Surrounded by so many bloated, unsatisfying movies, The Shallows is as refreshing as a quick dip on a hot summer day — preferably in a pool, not the ocean. They tend to be safer and less shark-infested.
    • 73 Metascore
    • 60 Matt Singer
    Even though the film’s overall impact is blunted by Wheatley’s frequently inscrutable plotting (co-written with Amy Jump), Rose’s images...speak louder than words.
    • 41 Metascore
    • 60 Matt Singer
    Sabotage’s mystery component is mostly dead on arrival, and poor Olivia Williams has the thankless job of carrying it as the no-nonsense detective searching for the killer. But as Ayer proved with his previous film, End Of Watch, he has a natural eye and ear for the ecosystem of law enforcement.
    • 54 Metascore
    • 60 Matt Singer
    The biggest problem with Draft Day is that even as it shows Sonny sticking to his guns, its absurd, saccharine third act suggests Reitman didn’t stick to his, and allowed his latest celebration of free-spirited mavericks to get co-opted by the very kind of system they were created to criticize.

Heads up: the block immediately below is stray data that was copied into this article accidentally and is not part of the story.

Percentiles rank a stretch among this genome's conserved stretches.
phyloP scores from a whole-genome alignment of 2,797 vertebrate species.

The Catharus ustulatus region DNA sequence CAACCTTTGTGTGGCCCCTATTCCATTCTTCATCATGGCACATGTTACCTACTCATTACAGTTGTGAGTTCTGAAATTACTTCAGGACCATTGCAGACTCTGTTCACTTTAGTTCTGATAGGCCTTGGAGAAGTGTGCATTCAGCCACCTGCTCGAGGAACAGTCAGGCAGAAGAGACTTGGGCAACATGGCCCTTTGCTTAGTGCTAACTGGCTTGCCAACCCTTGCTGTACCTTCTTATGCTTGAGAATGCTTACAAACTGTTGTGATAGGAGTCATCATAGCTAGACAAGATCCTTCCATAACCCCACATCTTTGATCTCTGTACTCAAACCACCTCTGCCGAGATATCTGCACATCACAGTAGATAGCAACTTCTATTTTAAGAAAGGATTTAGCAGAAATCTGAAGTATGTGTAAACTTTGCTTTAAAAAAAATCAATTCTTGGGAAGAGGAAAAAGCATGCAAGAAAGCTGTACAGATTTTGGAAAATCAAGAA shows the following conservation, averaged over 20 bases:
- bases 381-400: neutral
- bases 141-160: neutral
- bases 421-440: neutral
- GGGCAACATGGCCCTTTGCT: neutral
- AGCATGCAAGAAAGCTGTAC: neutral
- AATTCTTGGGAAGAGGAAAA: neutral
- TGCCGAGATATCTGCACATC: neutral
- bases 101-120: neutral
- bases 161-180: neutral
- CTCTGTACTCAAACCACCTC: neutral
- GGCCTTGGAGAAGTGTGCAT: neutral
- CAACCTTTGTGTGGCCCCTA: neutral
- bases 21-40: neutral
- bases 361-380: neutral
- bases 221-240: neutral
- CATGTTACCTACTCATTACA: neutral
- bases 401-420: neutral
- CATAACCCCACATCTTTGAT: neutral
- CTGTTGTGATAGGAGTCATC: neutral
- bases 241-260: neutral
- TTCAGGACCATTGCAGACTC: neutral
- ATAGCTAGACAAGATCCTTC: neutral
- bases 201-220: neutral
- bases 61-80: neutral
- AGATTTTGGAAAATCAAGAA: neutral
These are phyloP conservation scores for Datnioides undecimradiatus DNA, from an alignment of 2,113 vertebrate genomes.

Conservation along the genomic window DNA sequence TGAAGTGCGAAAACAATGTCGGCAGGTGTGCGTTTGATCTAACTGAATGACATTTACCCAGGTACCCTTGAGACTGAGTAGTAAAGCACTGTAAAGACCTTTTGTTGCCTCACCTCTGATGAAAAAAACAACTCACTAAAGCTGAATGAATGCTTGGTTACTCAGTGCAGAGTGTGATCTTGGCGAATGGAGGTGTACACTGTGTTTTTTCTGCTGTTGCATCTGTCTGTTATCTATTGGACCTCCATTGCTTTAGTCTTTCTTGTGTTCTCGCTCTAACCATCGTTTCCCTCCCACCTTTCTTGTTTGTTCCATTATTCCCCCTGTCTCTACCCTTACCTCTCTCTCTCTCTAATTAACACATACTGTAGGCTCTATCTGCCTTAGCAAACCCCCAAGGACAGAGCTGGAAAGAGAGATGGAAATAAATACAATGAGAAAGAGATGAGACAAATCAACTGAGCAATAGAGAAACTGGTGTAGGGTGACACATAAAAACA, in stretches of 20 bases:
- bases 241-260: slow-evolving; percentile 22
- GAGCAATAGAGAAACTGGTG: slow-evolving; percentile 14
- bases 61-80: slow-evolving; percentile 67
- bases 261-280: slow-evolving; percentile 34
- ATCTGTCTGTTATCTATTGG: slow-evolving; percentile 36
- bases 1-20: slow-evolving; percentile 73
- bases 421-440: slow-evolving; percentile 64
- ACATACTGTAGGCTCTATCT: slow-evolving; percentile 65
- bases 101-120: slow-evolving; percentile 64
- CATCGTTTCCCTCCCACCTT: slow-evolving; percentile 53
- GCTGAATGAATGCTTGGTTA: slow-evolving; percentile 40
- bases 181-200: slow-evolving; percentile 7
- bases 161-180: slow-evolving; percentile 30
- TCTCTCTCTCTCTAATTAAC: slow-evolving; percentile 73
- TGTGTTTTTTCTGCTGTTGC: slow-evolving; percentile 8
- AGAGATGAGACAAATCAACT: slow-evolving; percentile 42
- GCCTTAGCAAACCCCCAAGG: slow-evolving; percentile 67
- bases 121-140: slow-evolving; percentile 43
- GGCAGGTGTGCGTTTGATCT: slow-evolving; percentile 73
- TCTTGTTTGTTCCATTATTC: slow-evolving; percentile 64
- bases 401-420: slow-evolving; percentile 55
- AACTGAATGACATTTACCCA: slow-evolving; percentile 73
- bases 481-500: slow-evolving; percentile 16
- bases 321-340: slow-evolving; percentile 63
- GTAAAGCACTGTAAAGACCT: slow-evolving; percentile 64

• 61 Metascore
    • 60 Matt Singer
    Lucy earns points for its unpredictable treatment of its vaguely superhero-ish premise and an appealing silliness, but it struggles to match wits with the genius at its center.
    • 60 Metascore
    • 60 Matt Singer
    Kill The Messenger isn’t a great movie, but it’s a great vehicle for Renner, and a showcase for the kind of work he should be doing more regularly.
    • 51 Metascore
    • 60 Matt Singer
    How to Be Single isn’t particularly hilarious, but it’s not particularly unpleasant either. The characters are likable. Their lives are fun to wander through for 100 minutes. Their small, daily battles are relatable, even to a 35-year-old dude.
    • 63 Metascore
    • 60 Matt Singer
    The results are mostly pleasing and occasionally very funny (particularly whenever Manganiello pops up and Pee-wee tries to pronounce his name). But they also feel very familiar, something that flies in the face of the movie’s key theme about reinvention.
    • 77 Metascore
    • 60 Matt Singer
    Favreau’s Jungle Book is at its best in moments of visual splendor; when his camera pulls back to admire the sweep of the CGI foliage or yet another dazzling computer creation wanders into frame. Those images have a clarity that the rest of the movie often lacks.
    • 52 Metascore
    • 60 Matt Singer
    This is a much better comedy than it is an action movie.